Posted by Eve on December 11, 2010
If you have lived in Las Vegas for a few years you no doubt have experienced the implosion of one of our older hotels. There have been many, and each one has caused me, a 38 year resident, a bit of melancholy. The one I want to tell you about now is a hotel that earned a historical reputation by becoming the Strip’s first theme Casino and hosting Elvis Presley’s debut in the city. This gaming hall, opened in 1942 with a cowboy village theme. Later it embraced the space age before returning to its Wild West roots. The hotel closed its doors in July 2007, and there was a lot of sadness among people who had good memories about this property. I was among them! Then the walls came tumbling down on November 13, 2007. This property was purchased by the Elad Group of Israel whose billionaire owner is Yitzhak Tshuva. The plans are to open a hotel themed like the famous Plaza Hotel in New York City, another of Elad’s properties. They had big plans,though the present recession seems to have delayed the plans that were made. But my story is about the hotel that us old timers have their memories of.
In the 80’s I was involved with a drama workshop that was doing things to try to raise funds for their own building. It never happened, but I have great memories of trying. One of the things I created, as a fund raiser was a roast, where we “picked on” local well known figures. This is one of those memories;
The Circus Circus Hotel was a booming success and at the helm of the property was a man who was as flamboyant as the hotel. His name is Mel Larson. He was the ‘originator’ of the Circus Circus “pink everything.” A real charecter, and a great person to roast. Every year, when we did a roast, I was always looking for a room in a hotel where we could have an elegant dinner and then the roast. This time Mel and his crew, headed by John Neeland, Mel’s second in command, helped me. We chose The New Frontier to hold the celebration.
What a night!! Mel has many friends in high places, so because of him on the dias to roast Mel was Oscar winner, Ernest Borgnine, a great actor for lo these many years, one of the stars of “Hee Haw” George (Goober) Lindsey, a popular television series at the time, and Bersini, the master of the Apes, who starred at many of the hotels, in those days. Mel has been involved in car racing for many years of his life, so we had car racers, helicopter owners, (remember the pink helicopter’s) and everybody who was anybody, at the time in our city as paying guests. What a time that was. With all of the movers and shakers of Las Vegas coming to the party, everyone wanted to sit right up front, some I think wanted to sit on Ernest Borgnine’s lap, so I had a hard time making the seating arrangements. I remember a phone call from Mel asking me to move someone else to a better seat then they had originally been assigned. I told him that if the President of the United States called and wanted his seat changed, it wasn’t going to happen and Mel answered, “OK, but if Mr. Bennett wants to come, he can have my seat.” I fell down laughing. Mr. Bennett was the owner of Circus Circus at the time. The event turned out to be one of the biggest social events of the season. The New Frontier Hotel was so cooperative and accomodating. We had beautifully decorated table’s, cloth tablecloths and napkins, and food that was delicious. Those who have lived here for many years, who missed this wonderful evening at the New Frontier, really missed something wonderful. I hope you were there.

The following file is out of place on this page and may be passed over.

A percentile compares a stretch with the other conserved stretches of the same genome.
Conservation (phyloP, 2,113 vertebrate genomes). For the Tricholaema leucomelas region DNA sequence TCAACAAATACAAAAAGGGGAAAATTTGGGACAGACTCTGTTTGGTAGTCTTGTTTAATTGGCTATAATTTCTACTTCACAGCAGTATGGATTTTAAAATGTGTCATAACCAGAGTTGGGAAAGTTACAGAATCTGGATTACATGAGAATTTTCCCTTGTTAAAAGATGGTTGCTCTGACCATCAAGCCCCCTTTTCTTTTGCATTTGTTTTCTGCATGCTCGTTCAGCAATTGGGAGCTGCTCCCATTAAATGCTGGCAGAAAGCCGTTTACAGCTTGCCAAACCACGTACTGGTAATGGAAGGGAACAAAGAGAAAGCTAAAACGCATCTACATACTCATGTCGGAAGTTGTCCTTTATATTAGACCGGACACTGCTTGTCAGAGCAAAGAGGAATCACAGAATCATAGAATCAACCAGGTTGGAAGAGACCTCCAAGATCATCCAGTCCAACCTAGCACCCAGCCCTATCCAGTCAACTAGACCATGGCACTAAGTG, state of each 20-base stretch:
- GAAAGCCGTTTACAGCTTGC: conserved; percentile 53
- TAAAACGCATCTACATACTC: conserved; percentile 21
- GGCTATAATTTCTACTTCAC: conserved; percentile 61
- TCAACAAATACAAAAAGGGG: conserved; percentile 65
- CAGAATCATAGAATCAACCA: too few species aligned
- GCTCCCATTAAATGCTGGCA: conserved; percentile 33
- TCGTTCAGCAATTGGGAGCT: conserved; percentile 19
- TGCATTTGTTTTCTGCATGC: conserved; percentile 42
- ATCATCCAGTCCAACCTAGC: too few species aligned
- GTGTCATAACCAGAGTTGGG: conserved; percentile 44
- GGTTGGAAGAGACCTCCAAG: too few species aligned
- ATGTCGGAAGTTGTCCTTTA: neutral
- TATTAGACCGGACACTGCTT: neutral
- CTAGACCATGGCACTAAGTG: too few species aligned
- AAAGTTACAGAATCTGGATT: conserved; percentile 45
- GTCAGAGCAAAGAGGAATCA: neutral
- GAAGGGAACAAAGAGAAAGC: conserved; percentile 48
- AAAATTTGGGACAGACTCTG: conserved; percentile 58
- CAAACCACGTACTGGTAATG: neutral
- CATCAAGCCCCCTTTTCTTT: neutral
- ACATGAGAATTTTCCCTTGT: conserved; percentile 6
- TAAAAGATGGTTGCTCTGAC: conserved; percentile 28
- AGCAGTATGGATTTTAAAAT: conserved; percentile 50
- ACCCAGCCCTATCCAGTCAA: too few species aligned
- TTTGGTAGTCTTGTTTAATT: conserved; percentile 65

Another memory I have of The New Frontier. In 1963 ,I came to Las Vegas to sell wigs to the showgirls. The acrylic hair wigs were just being introduced on the market and I felt that I could save a lot of money for the showgirls, and still make money for myself. Well there is a long story as to why I wasn’t successful in this venture, which I will write about another time. But when I came here with the wigs I owned a beauty salon in Redondo Beach California. My salon had several operators in it and in those days we didn’t rent stations, we paid the stylists a percentage of what they took in and paid for all of the supplies. Well, I had one male operator who worked for me, and he had a big following of gals who were really crazy about him. He had become a stylist so as to meet gals, and it sure worked. Anyway, a gal kept coming in to have him bleach her hair blonde, and then a few weeks later it was dye it back to black, then bleach again. We’ll, our hair can only take so much of that treatment so one day Bill, our hero, was washing the bleach out of her hair, and half the hair went down the drain, along with the bleach. I had a big Swedish gal working there, and she went back to the shampoo area and very loudly said, “Lady, all your hair is going down the sink.” I nearly had a stroke. In those days it was I who would have been sued by the customer. So—when I came to Las Vegas to sell wigs I brought Bill with me, to keep him out of trouble. While we were here Bill met an old friend who asked him to go to Reno to learn to become a dealer. He went, and several years later I walked into the New Frontier Hotel, and at the craps table was my stylist, stylishly dealing craps, and he worked at the New Frontier for many years. What sorrow to see all those memories go up in smoke. But really, as the song goes, “they can’t take that away from me.”